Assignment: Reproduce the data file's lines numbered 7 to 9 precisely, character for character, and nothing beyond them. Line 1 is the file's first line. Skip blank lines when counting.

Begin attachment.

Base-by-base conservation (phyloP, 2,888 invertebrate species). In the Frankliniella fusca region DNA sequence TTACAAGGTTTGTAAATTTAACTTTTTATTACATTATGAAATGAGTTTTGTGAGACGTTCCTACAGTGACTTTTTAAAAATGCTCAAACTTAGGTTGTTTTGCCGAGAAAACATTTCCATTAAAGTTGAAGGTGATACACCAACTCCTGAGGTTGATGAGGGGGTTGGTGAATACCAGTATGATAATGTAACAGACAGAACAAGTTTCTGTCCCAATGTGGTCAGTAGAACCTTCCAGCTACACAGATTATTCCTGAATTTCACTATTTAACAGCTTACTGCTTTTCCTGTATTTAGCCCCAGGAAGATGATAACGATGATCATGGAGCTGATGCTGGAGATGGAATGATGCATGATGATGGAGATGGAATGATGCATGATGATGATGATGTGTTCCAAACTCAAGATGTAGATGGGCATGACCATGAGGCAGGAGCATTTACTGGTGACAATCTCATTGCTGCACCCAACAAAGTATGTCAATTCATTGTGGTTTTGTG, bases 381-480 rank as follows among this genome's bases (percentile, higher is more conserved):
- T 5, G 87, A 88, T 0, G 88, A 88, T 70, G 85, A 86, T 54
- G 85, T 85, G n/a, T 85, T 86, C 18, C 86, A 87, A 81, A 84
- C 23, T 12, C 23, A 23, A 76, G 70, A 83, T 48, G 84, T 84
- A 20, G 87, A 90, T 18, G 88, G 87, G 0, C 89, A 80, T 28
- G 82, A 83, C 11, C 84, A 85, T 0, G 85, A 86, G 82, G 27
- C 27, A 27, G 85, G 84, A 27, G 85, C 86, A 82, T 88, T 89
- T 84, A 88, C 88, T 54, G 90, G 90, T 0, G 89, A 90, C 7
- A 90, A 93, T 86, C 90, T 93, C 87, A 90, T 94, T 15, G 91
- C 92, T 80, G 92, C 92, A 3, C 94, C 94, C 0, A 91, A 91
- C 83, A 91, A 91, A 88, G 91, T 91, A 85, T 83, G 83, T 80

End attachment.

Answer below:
- C 27, A 27, G 85, G 84, A 27, G 85, C 86, A 82, T 88, T 89
- T 84, A 88, C 88, T 54, G 90, G 90, T 0, G 89, A 90, C 7
- A 90, A 93, T 86, C 90, T 93, C 87, A 90, T 94, T 15, G 91